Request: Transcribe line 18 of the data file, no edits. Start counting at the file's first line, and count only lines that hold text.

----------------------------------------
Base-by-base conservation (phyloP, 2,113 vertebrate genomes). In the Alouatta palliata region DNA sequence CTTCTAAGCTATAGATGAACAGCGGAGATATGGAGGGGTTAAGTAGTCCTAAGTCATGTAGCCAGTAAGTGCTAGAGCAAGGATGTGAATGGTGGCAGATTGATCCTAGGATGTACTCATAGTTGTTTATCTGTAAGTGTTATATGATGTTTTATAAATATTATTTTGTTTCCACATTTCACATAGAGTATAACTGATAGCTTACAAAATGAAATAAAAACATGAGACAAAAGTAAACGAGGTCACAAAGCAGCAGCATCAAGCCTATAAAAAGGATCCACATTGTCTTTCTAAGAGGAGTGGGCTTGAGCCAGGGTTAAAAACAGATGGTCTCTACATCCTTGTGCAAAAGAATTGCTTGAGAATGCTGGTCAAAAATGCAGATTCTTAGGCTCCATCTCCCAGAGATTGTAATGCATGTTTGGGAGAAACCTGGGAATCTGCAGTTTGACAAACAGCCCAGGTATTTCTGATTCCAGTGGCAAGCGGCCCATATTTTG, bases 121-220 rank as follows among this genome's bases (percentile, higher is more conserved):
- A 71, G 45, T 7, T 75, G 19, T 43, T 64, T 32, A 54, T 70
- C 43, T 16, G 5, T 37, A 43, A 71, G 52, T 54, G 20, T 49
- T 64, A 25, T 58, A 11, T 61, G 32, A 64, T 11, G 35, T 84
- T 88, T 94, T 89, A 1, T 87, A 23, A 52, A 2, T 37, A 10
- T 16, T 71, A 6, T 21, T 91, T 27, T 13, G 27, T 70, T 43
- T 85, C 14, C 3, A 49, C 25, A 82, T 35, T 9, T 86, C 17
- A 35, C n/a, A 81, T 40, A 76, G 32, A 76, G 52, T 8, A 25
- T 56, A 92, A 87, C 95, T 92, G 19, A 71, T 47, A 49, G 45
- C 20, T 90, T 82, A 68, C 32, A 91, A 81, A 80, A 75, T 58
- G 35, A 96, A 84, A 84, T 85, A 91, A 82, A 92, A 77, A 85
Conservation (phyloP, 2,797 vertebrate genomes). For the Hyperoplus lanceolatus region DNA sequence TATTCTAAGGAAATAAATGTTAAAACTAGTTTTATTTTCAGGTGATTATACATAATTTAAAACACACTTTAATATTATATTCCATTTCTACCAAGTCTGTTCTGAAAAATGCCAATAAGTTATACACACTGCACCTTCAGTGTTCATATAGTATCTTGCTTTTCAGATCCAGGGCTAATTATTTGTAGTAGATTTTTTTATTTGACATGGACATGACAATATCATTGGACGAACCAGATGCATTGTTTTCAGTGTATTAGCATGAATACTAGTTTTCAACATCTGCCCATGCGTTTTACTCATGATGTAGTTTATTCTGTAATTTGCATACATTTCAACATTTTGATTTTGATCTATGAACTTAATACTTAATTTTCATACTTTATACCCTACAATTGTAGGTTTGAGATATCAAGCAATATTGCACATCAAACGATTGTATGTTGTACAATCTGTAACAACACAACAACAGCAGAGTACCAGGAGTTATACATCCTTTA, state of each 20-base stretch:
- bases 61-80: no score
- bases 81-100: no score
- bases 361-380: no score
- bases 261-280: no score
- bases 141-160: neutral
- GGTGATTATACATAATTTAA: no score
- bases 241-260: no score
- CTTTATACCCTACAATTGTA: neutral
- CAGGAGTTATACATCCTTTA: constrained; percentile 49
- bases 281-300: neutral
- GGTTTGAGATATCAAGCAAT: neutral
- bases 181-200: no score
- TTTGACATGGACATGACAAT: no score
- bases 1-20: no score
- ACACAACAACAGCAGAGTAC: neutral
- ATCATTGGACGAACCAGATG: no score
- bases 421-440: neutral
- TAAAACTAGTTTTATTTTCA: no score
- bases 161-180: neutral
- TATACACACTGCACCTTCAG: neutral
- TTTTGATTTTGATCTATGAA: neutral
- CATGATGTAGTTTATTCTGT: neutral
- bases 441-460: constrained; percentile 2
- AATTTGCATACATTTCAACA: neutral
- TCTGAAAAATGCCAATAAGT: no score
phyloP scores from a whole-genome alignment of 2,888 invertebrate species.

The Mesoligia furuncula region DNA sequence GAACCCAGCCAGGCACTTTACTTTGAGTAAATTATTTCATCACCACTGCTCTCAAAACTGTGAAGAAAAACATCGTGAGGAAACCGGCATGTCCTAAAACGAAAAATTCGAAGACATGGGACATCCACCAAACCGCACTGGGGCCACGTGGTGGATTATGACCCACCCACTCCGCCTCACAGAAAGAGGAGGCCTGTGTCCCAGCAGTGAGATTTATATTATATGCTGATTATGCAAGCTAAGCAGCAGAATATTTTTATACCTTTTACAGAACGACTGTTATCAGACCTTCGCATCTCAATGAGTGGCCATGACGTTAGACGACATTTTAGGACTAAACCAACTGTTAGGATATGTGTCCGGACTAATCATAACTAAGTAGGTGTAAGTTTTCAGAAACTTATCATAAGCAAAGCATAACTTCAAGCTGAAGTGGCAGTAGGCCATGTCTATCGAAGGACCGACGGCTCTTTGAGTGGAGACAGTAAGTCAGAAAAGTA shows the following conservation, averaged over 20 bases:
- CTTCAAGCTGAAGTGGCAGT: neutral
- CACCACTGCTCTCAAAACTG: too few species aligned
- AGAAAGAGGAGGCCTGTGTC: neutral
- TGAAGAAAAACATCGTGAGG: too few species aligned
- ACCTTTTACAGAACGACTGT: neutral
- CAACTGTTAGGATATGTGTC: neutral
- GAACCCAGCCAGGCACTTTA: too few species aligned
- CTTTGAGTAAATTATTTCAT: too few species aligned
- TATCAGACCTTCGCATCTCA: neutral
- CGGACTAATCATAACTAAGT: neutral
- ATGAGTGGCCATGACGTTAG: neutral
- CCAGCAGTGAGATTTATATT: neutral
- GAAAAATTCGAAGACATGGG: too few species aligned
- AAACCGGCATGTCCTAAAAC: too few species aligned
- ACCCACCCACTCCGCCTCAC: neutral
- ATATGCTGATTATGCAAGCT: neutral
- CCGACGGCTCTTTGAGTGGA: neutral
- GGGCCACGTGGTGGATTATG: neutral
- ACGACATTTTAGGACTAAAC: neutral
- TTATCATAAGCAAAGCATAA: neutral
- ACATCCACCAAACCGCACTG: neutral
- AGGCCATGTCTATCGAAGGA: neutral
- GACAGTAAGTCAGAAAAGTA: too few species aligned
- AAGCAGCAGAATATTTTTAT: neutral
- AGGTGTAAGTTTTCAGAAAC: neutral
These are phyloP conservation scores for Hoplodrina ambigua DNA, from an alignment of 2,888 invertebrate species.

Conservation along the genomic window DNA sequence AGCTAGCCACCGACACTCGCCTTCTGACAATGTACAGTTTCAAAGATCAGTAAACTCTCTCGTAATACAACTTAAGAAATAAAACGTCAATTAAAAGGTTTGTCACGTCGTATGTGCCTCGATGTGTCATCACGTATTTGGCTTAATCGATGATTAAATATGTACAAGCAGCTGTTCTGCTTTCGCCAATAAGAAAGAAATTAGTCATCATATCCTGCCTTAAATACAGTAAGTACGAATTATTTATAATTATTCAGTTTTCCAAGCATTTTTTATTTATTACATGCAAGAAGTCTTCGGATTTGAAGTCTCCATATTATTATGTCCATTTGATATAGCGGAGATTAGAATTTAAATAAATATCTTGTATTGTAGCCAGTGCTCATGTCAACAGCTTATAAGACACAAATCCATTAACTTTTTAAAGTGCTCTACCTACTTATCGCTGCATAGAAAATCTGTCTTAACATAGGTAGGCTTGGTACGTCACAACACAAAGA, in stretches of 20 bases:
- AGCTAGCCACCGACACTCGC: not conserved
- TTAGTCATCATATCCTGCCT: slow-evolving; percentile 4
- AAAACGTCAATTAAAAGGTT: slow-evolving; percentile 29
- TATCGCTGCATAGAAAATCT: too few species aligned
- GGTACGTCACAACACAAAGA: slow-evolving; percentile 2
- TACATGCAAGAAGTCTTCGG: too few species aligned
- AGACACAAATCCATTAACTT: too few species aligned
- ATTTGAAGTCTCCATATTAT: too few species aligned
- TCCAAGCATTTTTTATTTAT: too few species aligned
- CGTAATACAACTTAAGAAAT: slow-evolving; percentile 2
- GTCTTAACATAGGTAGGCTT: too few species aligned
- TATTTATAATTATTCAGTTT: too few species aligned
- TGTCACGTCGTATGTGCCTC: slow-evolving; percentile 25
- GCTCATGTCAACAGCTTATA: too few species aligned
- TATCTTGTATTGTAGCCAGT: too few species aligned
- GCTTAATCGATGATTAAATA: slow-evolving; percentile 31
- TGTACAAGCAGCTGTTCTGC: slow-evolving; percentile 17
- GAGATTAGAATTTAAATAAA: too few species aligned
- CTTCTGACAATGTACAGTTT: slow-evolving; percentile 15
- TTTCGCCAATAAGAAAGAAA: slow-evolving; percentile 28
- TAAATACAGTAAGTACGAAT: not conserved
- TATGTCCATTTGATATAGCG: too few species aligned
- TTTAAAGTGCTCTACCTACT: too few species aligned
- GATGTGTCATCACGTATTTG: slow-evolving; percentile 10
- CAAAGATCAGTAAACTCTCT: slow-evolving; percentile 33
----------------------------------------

- GGTGATTATACATAATTTAA: no score